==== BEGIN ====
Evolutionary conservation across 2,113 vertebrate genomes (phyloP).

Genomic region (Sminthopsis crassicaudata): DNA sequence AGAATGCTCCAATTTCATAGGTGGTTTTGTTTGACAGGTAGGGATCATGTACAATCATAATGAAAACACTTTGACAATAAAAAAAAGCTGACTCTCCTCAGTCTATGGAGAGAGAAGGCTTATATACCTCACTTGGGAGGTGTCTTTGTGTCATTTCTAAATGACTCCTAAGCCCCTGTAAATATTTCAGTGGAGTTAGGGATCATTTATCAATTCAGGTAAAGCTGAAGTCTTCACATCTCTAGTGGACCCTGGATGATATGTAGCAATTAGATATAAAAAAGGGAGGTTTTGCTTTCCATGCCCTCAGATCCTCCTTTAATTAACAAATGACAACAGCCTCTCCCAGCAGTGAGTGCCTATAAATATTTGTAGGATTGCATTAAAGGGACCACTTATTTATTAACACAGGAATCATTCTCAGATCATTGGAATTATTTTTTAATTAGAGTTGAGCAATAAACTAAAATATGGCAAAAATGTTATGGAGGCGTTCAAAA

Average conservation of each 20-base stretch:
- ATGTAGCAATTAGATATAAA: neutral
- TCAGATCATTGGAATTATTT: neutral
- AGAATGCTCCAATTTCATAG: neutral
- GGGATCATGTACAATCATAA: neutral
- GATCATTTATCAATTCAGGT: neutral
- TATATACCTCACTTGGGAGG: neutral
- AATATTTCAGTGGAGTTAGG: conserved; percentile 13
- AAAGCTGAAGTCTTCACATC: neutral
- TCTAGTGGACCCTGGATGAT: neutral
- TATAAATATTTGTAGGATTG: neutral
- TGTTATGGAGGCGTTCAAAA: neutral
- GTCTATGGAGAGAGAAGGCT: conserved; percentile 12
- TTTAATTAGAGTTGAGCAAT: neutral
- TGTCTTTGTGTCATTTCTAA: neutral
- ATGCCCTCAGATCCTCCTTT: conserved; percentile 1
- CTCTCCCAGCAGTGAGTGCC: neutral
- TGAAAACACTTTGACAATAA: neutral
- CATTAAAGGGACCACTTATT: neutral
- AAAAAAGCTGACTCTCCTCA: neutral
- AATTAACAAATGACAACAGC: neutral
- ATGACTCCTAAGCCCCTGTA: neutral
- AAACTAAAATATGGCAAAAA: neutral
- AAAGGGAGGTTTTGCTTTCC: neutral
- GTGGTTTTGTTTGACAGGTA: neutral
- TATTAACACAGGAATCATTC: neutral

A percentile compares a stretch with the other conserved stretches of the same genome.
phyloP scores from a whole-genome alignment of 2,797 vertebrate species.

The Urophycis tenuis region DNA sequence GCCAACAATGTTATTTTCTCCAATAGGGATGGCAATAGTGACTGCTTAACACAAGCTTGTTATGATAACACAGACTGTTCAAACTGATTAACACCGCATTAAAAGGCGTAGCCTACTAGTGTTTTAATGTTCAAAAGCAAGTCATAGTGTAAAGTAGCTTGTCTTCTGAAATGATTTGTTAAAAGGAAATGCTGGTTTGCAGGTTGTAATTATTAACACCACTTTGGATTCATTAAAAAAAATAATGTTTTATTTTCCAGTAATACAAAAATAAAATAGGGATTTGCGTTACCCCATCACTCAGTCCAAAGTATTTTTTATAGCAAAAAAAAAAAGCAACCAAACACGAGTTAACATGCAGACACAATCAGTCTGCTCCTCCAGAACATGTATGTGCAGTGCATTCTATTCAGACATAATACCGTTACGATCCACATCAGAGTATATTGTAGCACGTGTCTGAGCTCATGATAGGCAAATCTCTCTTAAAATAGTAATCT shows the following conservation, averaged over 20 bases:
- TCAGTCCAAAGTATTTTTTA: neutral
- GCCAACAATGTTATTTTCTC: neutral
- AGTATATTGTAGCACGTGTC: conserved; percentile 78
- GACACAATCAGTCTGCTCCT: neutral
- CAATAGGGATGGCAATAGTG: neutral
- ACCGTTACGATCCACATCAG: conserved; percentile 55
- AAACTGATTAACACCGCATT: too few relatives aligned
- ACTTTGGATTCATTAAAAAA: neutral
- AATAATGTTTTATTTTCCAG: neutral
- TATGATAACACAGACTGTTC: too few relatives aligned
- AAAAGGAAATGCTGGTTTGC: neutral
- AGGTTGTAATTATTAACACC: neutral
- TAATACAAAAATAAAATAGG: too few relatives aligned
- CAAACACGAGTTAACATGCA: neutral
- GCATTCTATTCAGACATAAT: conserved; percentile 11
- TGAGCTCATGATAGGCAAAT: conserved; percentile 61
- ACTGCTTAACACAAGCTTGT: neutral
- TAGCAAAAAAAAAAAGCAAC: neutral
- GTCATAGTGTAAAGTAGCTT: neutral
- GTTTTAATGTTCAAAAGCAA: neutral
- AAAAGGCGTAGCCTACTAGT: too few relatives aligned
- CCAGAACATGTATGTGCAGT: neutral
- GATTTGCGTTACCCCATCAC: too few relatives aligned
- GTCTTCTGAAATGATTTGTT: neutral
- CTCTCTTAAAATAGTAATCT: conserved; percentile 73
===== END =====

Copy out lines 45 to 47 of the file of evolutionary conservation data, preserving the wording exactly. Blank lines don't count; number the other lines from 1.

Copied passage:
- CAAACACGAGTTAACATGCA: neutral
- GCATTCTATTCAGACATAAT: conserved; percentile 11
- TGAGCTCATGATAGGCAAAT: conserved; percentile 61